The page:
Called a "dove" by one senator, who accused the Fed of hurting elderly savers with low interest rates, Bernanke responded that he is most concerned about those who remain unemployed "for years, who never acquire skills and do not become productive part of the labor market."
"You call me a dove, and maybe in some respects I am," he went on, but he noted he has a record of keeping inflation very low.
"We're working on both sides of our mandate" and "trying to create a stronger economy for everyone," he added.
Bernanke said the low rate of return for savers "is an important issue," but "if we try to raise interest rates (on 10-year Treasury notes) to 3 or 4 or 5% while the economy is still weak it could not be sustained ... the economy is not strong enough."
Trying to raise rates to help savers "would throw the economy back into recession and we'd have low interest rates like the Japanese do," he continued. "The only way to get interest rates up is to have a stronger economy."
Bernanke said the Fed's policies are aimed not only at decreasing unemployment, but also avoiding a Japan-style deflation, and he said the Fed has been successful in doing the latter.
"We're not really trading one against the other," he said of unemployment and inflation. "We've supported both employment and keeping inflation close to our target."
Bernanke reiterated that the Fed's asset purchases - currently proceeding at an $85 billion a month pace - are boosting housing, autos and other durables good spending.
The Fed's policymaking Federal Open Market Committee has said it will continue buying bonds until it sees "substantial improvement" in the outlook for the labor market, then remain "highly accommodative" even after asset purchases end and the recovery strengthens.
Asked what the FOMC means by "substantial improvement" and when the Fed might end quantitative easing, Bernanke was necessarily vague.
"We're going to be looking at a variety of variables," he said. "Payroll employment, is it strengthening, is it sustainably strengthening? Is unemployment coming down?"
But Bernanke said "we do not have a specific target" for what constitutes "substantial" labor market improvement, although he noted "we do have thresholds" for considering hikes in the federal funds rate. He was referring to the FOMC's 6.5% unemployment condition.
Bernanke said he could not give an exact timeframe for ending QE because, aside from the various labor market indicators, the FOMC would need to weigh the impact of fiscal policy and pay "very close attention to the efficacy and costs of these policies."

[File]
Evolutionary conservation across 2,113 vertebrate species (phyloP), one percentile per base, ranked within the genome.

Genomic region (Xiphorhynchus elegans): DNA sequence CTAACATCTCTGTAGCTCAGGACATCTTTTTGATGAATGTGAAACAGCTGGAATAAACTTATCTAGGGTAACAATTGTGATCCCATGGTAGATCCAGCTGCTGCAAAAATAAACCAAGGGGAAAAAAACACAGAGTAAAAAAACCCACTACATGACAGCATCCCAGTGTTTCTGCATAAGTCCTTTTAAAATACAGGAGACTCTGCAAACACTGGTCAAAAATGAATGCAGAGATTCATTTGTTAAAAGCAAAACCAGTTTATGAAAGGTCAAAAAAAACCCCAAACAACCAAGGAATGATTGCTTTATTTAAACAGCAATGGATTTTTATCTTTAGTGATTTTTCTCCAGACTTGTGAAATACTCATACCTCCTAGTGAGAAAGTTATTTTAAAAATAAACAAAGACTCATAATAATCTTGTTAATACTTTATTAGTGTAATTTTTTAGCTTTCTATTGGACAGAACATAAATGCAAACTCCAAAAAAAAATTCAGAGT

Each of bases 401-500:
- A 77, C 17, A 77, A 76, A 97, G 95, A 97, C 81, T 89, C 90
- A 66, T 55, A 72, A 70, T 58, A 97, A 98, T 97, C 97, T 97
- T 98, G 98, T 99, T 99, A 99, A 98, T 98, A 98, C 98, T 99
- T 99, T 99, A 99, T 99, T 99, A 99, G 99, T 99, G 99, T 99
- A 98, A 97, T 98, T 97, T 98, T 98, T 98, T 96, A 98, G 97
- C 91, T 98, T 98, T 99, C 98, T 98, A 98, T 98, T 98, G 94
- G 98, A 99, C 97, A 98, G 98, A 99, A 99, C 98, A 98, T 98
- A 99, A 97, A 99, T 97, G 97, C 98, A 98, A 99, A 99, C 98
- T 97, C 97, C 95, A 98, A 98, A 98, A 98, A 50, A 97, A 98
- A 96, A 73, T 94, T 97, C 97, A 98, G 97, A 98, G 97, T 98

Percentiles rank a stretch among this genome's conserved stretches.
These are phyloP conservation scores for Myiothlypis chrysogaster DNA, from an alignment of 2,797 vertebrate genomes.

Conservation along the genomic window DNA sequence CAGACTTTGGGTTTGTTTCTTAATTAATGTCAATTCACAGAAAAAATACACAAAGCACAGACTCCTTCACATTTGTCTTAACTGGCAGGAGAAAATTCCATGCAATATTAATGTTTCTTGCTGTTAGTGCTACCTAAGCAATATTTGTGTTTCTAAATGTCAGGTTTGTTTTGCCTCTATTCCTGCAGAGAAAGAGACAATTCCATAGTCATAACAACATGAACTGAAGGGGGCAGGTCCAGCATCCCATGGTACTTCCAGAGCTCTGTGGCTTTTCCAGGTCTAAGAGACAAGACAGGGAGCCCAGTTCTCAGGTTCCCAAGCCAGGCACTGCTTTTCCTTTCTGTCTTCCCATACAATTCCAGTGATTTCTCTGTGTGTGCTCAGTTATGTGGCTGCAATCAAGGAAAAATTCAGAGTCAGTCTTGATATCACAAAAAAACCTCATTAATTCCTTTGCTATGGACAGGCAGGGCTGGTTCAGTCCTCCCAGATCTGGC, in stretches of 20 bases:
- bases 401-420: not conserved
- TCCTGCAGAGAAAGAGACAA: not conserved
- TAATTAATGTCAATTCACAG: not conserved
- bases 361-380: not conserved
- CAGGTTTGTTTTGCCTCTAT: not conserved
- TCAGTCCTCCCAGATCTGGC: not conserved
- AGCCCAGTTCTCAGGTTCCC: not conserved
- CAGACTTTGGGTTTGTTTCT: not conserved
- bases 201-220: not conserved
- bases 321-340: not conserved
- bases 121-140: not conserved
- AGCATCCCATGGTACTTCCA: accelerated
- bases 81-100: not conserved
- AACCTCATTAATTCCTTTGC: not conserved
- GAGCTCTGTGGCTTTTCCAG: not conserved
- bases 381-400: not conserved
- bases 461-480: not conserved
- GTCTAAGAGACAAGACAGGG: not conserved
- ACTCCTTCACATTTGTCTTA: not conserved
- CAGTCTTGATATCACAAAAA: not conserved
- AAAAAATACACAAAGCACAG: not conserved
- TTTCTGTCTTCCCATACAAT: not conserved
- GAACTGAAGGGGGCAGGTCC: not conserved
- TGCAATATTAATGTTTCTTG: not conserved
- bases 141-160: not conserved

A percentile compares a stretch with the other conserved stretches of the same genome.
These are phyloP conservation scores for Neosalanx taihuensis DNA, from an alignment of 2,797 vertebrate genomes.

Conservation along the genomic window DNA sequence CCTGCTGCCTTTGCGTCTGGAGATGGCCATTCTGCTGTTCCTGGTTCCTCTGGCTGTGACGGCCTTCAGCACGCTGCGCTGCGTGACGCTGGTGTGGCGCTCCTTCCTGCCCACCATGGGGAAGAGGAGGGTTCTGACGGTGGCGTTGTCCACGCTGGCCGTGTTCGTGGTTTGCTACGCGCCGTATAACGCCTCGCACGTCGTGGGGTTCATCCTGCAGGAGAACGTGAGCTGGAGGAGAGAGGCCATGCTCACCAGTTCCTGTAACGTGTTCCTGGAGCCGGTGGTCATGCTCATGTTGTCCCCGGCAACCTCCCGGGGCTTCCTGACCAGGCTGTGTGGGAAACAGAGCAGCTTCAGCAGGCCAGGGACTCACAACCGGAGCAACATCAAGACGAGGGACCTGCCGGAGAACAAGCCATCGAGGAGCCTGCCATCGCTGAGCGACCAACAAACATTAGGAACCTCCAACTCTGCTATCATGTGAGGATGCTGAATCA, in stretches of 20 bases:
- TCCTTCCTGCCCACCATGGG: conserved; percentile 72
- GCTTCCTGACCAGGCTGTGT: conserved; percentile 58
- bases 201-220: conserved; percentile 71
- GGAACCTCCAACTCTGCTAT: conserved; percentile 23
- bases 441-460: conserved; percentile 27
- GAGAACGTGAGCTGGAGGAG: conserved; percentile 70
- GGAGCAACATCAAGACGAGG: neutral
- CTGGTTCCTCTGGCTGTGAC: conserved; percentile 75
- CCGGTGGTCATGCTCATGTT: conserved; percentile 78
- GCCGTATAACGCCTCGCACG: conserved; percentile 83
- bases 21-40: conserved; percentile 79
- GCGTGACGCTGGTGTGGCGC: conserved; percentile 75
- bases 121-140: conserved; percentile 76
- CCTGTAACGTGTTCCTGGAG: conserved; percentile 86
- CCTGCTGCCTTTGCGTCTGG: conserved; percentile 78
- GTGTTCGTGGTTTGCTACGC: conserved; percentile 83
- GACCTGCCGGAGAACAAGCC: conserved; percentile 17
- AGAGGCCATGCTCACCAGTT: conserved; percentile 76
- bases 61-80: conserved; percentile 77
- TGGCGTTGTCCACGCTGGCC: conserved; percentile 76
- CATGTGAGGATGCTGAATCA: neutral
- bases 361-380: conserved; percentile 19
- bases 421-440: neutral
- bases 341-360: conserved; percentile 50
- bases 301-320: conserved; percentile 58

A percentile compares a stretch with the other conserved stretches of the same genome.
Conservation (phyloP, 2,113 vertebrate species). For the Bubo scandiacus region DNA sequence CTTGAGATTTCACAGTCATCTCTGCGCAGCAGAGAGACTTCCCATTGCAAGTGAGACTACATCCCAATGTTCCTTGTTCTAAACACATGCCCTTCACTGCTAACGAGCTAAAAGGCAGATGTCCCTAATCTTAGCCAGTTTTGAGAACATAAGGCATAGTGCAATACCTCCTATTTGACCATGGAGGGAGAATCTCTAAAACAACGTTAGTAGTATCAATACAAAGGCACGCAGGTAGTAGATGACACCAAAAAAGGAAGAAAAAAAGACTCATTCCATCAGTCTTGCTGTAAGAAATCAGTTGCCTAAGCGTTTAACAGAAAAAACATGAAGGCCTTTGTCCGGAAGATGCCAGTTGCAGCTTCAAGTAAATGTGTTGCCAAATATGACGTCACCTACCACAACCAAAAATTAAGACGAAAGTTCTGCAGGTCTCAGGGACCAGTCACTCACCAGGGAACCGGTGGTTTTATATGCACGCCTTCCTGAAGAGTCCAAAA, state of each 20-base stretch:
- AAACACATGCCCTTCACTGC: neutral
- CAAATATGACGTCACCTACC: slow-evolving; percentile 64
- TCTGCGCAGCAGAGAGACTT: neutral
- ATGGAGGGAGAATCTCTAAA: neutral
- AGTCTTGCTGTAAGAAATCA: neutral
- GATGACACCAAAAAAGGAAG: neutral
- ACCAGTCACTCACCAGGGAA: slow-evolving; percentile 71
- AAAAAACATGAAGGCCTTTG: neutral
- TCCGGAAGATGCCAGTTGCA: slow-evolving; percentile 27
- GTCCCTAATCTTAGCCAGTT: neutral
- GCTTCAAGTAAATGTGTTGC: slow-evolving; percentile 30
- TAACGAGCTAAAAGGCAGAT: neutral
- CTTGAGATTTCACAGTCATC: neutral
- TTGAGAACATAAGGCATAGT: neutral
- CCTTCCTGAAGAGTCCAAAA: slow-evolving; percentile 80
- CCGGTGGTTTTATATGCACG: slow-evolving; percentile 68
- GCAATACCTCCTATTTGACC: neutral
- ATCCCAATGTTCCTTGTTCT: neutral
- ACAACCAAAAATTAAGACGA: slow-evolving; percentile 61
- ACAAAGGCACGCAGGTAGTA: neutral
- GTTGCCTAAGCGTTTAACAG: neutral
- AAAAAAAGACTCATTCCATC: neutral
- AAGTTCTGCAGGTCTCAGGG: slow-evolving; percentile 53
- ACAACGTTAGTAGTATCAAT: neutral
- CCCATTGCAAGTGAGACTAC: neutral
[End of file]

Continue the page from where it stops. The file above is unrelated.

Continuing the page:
"That makes it very difficult to say this is the number we're going to achieve," he said. "We're doing our best to estimate the criteria for action but have not been able to come to a specific number that encapsulates" all the policy considerations.
In response to concerns the Fed will have trouble exiting from its easy money policies and reducing its ever-growing balance sheet, Bernanke repeated earlier comments that the Fed has "the tools" it needs to tighten monetary policy when necessary.
He said the Fed has a "belts and suspenders" approach and a set of tools that "will allow us to normalize policy either by selling assets or by retaining assets and doing other things, like raising interest rates."
The Fed can also shrink its balance sheet without selling assets by allowing securities to mature and run off, he noted.
Bernanke said the Fed "wants to withdraw support at the right time: not too early, not too late."
Asked about the situation in Europe, he said the European Central Bank's policies, including its offer to buy sovereign debt of nations that meet certain conditions, "have helped" lower interest rates in the euro-zone and diminished risks to financial stability. But he said the European recession is hurting U.S. exports.
Asked about the Italian election, the results of which have raised fears the country might not stay in the euro-zone, Bernanke said financial markets have reacted to the uncertainty of the political landscape, but observed, "I don't think any of the candidates have outright rejected staying in the euro."
He said direct U.S. exposure to Italian debt is "moderate."